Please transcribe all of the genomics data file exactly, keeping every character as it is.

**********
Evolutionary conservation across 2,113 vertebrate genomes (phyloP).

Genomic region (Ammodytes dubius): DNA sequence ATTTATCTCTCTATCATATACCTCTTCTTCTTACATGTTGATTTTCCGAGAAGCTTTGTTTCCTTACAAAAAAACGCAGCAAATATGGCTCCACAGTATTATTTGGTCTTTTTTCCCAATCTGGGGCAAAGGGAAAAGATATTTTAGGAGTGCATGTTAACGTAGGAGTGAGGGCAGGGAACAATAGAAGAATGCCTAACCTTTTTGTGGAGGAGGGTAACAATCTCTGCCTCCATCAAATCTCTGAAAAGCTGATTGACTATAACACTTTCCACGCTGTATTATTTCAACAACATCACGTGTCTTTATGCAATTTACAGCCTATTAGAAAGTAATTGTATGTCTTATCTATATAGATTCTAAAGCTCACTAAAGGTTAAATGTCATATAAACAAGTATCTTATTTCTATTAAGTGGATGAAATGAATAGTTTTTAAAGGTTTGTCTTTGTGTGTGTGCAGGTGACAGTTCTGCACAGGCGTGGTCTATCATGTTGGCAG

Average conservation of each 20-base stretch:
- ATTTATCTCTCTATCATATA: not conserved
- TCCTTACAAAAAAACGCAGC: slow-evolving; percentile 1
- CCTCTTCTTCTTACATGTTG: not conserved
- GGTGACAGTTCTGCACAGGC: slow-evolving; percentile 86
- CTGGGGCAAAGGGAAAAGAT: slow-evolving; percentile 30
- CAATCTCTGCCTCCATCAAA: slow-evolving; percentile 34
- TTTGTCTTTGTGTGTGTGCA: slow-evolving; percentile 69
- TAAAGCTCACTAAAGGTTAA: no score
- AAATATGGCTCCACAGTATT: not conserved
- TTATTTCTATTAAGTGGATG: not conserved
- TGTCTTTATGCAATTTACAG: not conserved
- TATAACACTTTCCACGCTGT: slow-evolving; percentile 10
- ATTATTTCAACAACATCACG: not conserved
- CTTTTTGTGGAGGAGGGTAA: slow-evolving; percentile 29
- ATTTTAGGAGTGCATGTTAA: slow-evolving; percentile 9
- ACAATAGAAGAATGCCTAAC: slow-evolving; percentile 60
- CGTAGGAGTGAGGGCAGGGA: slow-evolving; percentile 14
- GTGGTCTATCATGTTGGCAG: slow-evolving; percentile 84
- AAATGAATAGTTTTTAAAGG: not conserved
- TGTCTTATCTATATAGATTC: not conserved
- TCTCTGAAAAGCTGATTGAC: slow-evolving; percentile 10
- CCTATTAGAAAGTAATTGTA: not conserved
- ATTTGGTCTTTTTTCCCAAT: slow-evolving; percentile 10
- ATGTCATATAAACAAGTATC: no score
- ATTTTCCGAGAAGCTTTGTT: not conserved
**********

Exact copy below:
Evolutionary conservation across 2,113 vertebrate genomes (phyloP).

Genomic region (Ammodytes dubius): DNA sequence ATTTATCTCTCTATCATATACCTCTTCTTCTTACATGTTGATTTTCCGAGAAGCTTTGTTTCCTTACAAAAAAACGCAGCAAATATGGCTCCACAGTATTATTTGGTCTTTTTTCCCAATCTGGGGCAAAGGGAAAAGATATTTTAGGAGTGCATGTTAACGTAGGAGTGAGGGCAGGGAACAATAGAAGAATGCCTAACCTTTTTGTGGAGGAGGGTAACAATCTCTGCCTCCATCAAATCTCTGAAAAGCTGATTGACTATAACACTTTCCACGCTGTATTATTTCAACAACATCACGTGTCTTTATGCAATTTACAGCCTATTAGAAAGTAATTGTATGTCTTATCTATATAGATTCTAAAGCTCACTAAAGGTTAAATGTCATATAAACAAGTATCTTATTTCTATTAAGTGGATGAAATGAATAGTTTTTAAAGGTTTGTCTTTGTGTGTGTGCAGGTGACAGTTCTGCACAGGCGTGGTCTATCATGTTGGCAG

Average conservation of each 20-base stretch:
- ATTTATCTCTCTATCATATA: not conserved
- TCCTTACAAAAAAACGCAGC: slow-evolving; percentile 1
- CCTCTTCTTCTTACATGTTG: not conserved
- GGTGACAGTTCTGCACAGGC: slow-evolving; percentile 86
- CTGGGGCAAAGGGAAAAGAT: slow-evolving; percentile 30
- CAATCTCTGCCTCCATCAAA: slow-evolving; percentile 34
- TTTGTCTTTGTGTGTGTGCA: slow-evolving; percentile 69
- TAAAGCTCACTAAAGGTTAA: no score
- AAATATGGCTCCACAGTATT: not conserved
- TTATTTCTATTAAGTGGATG: not conserved
- TGTCTTTATGCAATTTACAG: not conserved
- TATAACACTTTCCACGCTGT: slow-evolving; percentile 10
- ATTATTTCAACAACATCACG: not conserved
- CTTTTTGTGGAGGAGGGTAA: slow-evolving; percentile 29
- ATTTTAGGAGTGCATGTTAA: slow-evolving; percentile 9
- ACAATAGAAGAATGCCTAAC: slow-evolving; percentile 60
- CGTAGGAGTGAGGGCAGGGA: slow-evolving; percentile 14
- GTGGTCTATCATGTTGGCAG: slow-evolving; percentile 84
- AAATGAATAGTTTTTAAAGG: not conserved
- TGTCTTATCTATATAGATTC: not conserved
- TCTCTGAAAAGCTGATTGAC: slow-evolving; percentile 10
- CCTATTAGAAAGTAATTGTA: not conserved
- ATTTGGTCTTTTTTCCCAAT: slow-evolving; percentile 10
- ATGTCATATAAACAAGTATC: no score
- ATTTTCCGAGAAGCTTTGTT: not conserved